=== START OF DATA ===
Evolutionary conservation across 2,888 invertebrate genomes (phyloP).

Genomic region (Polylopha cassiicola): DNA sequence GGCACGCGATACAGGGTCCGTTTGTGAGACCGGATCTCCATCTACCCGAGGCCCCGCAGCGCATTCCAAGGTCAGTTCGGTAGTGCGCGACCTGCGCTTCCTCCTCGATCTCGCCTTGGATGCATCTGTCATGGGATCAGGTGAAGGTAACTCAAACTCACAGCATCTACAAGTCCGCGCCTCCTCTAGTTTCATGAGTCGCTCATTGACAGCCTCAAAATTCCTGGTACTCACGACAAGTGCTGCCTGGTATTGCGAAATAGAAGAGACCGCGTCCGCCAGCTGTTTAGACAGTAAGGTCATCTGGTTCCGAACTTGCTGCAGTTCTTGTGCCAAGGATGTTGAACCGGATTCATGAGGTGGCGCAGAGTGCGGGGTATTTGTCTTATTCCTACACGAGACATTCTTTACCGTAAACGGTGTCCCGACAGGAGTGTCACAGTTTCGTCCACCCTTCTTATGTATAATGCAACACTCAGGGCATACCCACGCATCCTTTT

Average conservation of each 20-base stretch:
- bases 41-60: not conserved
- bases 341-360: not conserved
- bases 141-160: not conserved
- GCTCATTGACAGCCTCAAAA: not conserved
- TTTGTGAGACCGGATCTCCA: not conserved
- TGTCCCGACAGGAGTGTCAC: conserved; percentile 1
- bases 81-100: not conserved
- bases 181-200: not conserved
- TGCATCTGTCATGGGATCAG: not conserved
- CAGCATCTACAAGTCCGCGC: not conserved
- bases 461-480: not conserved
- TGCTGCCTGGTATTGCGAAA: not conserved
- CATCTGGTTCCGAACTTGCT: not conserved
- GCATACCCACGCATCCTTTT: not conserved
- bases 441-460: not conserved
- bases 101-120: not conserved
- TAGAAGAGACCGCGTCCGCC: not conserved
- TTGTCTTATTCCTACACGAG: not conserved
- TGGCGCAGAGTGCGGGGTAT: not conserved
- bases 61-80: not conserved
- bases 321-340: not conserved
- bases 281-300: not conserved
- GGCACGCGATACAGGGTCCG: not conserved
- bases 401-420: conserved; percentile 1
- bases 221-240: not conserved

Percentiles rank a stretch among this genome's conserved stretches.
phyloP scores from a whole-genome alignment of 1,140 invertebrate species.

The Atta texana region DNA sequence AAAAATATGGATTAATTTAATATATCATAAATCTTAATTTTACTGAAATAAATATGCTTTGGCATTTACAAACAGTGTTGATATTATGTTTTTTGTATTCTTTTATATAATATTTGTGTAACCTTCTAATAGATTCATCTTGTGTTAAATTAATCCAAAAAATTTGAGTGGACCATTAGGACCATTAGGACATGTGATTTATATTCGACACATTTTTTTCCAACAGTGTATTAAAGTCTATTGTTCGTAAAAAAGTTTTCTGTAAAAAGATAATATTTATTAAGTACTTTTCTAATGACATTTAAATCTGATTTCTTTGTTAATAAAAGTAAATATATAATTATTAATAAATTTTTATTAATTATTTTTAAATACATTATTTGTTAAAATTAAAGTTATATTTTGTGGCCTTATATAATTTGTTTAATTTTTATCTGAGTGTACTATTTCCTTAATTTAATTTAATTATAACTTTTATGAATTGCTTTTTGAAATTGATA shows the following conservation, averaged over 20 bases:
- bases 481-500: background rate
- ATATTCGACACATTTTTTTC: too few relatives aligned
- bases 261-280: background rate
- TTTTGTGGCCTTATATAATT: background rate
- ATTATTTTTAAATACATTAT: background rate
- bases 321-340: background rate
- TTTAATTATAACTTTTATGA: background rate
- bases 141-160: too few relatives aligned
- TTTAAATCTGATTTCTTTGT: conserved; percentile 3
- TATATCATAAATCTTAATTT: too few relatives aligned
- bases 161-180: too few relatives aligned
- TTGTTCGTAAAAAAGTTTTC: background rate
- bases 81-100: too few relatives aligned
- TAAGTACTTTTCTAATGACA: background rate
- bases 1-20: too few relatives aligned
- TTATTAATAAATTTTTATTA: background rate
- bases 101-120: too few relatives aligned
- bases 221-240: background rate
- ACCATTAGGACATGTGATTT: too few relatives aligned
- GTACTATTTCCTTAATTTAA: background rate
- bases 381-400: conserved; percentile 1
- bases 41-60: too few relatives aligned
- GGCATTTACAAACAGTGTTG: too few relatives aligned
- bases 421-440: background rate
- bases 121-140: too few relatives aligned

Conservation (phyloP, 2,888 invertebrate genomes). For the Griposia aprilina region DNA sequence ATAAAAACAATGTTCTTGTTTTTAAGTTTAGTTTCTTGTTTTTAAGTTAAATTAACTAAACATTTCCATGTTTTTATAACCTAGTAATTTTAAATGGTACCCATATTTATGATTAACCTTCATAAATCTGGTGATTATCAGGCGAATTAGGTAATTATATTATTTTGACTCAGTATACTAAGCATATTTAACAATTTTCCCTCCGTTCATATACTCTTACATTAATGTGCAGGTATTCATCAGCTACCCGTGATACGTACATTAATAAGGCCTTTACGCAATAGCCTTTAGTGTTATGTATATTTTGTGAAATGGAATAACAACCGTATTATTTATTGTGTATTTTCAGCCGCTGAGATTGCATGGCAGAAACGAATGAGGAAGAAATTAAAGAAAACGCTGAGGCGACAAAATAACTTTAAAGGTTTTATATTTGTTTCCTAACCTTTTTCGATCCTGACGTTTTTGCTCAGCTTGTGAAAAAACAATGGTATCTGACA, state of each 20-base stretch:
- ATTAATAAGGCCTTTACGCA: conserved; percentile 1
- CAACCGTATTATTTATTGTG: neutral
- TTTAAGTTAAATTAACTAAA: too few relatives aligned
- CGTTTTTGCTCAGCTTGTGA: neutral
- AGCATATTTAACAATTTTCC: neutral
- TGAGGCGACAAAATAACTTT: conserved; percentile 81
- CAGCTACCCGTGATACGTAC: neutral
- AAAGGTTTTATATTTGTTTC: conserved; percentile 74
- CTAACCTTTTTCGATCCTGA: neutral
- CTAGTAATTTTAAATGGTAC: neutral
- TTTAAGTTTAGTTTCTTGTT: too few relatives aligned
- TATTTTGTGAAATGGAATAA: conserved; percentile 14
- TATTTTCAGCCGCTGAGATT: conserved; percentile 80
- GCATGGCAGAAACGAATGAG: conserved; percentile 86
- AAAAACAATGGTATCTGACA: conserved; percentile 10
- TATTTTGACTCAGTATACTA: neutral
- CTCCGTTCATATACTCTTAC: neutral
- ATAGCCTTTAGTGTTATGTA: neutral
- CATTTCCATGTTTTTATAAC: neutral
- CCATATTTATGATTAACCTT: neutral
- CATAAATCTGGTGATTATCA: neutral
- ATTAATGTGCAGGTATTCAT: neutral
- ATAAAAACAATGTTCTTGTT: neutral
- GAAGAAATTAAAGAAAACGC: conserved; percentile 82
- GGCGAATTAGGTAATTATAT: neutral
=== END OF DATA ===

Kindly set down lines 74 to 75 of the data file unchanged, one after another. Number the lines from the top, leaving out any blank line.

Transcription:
- CTCCGTTCATATACTCTTAC: neutral
- ATAGCCTTTAGTGTTATGTA: neutral